I’ve recently been working on an app which processes data in an email box. Old school!
What’s the best way to test that? We could mock out the mail service and do occasional smoke tests against the real mail server. That approach is fine, but leaves the mail server integration code untested for most builds.
Another approach is to black box test with a real mail server. For this you would need:
- A test mail server setup that runs cleanly in docker
- An easy way to send a message to that server
On top of that you could also add any mail clients in your programming language of choice to send or receive messages.
Here’s a setup I’ve been using.
Send Mail from the Command Line
Let’s assume our mail server is called
mailserver (which will be true in a bit) and let’s look at the
The above command sends a mail with a subject, body and attachment to a mail server called
mailserver. Let’s unpack some of the highlights:
- The body is echoed and piped to the command
- The subject is the `-s` parameter
- An attachment can be provided with the `-a` parameter
- The `-S` parameters are settings for `s-nail`, in this case setting which version of the settings to use, the fact that our smtp server has no auth, and the mta, which is the address and port of the mailserver called `mailserver`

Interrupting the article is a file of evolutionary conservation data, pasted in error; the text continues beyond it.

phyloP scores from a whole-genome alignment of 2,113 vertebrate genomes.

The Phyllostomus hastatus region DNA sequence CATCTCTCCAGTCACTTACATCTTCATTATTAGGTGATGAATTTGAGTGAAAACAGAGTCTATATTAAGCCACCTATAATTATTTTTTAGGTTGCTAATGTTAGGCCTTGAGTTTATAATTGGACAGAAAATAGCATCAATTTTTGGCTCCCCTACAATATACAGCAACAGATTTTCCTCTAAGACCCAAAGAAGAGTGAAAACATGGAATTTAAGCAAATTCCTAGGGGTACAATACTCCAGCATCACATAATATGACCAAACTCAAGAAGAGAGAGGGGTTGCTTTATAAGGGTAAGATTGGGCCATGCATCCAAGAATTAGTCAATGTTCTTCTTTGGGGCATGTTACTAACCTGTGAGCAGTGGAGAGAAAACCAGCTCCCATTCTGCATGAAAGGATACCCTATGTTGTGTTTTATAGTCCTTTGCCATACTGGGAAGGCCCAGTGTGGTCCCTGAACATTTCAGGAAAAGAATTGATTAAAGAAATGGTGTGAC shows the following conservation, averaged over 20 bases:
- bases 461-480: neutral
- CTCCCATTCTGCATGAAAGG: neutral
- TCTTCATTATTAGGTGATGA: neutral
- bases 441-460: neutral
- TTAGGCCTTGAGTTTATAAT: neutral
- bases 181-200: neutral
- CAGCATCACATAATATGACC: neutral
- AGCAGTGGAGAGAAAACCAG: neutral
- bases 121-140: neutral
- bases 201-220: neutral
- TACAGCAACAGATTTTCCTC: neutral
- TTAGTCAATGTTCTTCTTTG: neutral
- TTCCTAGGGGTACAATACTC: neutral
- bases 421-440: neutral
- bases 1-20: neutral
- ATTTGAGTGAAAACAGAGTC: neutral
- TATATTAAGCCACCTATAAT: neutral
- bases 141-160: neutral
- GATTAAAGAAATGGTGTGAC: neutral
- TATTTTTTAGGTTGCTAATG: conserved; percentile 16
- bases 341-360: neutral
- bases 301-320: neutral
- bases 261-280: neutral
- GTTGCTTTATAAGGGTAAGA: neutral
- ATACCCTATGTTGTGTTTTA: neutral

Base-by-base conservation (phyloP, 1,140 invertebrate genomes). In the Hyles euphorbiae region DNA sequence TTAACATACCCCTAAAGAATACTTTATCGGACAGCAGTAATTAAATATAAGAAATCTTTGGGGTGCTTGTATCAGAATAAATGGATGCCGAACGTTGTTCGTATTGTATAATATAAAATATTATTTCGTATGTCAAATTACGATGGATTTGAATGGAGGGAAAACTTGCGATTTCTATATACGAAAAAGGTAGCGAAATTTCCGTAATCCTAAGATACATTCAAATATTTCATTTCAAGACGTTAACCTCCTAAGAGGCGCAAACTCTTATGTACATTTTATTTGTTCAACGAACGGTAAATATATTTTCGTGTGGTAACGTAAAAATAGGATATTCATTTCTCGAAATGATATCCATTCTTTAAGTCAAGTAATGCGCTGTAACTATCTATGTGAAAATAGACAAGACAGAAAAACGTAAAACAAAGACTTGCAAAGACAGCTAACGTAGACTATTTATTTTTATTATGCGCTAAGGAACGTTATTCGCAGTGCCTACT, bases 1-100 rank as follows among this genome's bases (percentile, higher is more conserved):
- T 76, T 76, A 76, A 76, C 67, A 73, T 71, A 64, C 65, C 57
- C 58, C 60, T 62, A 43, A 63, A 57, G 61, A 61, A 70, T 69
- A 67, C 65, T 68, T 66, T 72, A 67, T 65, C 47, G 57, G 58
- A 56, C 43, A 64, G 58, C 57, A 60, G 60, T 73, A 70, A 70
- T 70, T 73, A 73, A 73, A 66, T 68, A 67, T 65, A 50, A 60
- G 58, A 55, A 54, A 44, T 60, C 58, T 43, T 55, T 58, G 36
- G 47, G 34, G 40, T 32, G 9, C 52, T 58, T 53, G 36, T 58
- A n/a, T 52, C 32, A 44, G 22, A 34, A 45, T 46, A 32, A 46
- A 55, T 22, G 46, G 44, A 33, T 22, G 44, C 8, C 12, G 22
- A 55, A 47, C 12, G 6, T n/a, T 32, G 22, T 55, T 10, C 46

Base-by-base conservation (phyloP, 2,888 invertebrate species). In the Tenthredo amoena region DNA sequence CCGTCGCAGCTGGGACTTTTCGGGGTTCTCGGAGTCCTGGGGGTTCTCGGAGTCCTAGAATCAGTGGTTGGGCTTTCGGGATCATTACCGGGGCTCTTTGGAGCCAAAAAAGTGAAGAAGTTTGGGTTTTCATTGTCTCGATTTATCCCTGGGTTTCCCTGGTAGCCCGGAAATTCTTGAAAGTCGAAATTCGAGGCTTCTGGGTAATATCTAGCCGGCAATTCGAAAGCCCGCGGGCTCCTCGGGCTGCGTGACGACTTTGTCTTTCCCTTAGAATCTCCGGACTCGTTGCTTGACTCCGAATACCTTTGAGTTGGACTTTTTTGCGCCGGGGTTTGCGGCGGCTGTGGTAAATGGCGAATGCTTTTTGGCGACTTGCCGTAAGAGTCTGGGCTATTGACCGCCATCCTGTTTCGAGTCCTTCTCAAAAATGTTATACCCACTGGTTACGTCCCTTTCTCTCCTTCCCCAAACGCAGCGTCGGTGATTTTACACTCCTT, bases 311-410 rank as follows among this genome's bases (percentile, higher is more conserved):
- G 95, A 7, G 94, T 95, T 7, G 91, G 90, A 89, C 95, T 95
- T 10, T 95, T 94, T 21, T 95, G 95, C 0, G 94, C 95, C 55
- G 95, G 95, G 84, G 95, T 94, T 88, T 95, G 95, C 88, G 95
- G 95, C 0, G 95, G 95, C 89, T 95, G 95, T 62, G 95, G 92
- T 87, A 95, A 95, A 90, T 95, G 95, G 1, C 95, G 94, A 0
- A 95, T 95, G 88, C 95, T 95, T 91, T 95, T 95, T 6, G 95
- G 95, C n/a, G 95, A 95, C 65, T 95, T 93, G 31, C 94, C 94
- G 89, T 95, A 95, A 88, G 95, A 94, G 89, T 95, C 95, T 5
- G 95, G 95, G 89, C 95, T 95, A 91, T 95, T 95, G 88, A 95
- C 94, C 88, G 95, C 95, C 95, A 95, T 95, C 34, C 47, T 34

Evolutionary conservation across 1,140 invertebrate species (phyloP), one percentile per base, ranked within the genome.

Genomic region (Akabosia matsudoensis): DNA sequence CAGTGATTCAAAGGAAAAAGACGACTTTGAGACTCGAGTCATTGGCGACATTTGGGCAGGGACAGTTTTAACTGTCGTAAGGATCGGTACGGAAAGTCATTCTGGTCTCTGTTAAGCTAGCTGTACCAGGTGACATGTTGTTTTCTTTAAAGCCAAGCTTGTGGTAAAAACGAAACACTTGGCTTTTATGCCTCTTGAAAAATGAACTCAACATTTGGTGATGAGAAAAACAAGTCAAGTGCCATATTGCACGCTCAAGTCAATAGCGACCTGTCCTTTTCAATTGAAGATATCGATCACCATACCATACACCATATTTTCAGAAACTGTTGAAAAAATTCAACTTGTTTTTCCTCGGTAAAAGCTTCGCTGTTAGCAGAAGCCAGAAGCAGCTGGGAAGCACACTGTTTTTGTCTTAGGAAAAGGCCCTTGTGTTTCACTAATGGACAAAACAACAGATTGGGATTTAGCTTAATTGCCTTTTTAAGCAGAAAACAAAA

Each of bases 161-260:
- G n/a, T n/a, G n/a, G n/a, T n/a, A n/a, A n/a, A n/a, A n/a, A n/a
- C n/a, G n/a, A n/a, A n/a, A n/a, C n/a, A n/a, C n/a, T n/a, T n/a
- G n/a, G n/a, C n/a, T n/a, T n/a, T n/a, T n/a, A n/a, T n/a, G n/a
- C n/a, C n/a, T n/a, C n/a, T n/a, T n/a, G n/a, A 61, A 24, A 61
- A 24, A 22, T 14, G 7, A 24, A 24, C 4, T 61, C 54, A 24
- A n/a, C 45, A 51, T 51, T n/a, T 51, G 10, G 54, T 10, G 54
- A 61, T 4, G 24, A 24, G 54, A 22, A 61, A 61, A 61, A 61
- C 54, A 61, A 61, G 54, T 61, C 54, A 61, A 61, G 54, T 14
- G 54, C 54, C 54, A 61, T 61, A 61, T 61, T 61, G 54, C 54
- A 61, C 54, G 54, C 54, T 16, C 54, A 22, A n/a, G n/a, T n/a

- The last parameter is the target email address
s-nail you can create a docker container, mounting any volumes containing attachments. The docker container with the mail client can share a network with the mail server, so it can reach it.
Here’s a dockerfile I found on the net to provide
s-nail on an
A Standalone Test Mail Server
docker-compose.yml setup for this:
You’ll note there are two volume mounts of files. These are overrides of the built in configuration files and are used to turn off SSL authorization. You may not need to override them. If you do, then the settings to change in clones of the files:
- `10-ssl.conf` -> `ssl=no`
- `10-auth.conf` -> `disable_plaintext_auth=no`
Putting it Together
These two services can then be put in the same dockerfile, and so reside on the same network. The docker compose for the mail client:
We can use
docker-compose up mailserver to bring the mail server up, and use
docker-compose run mailclient to execute
s-nail commands on the mail client. In the above docker compose file, I’ve mapped a
test-data folder into the container.
In practice, I put my long send mail command into a shell script, which I added to the container’s definition in its docker file, so I could have easier commands.
Does it Work?
Actually, yes. The containers start up quickly enough, even on Windows! The simplicity of this environment once you get it set up, is better than fears over a simulated mock mail server, or the inconvenience of hitting a real-world mailbox that changes over time and needs its real life credentials protecting.
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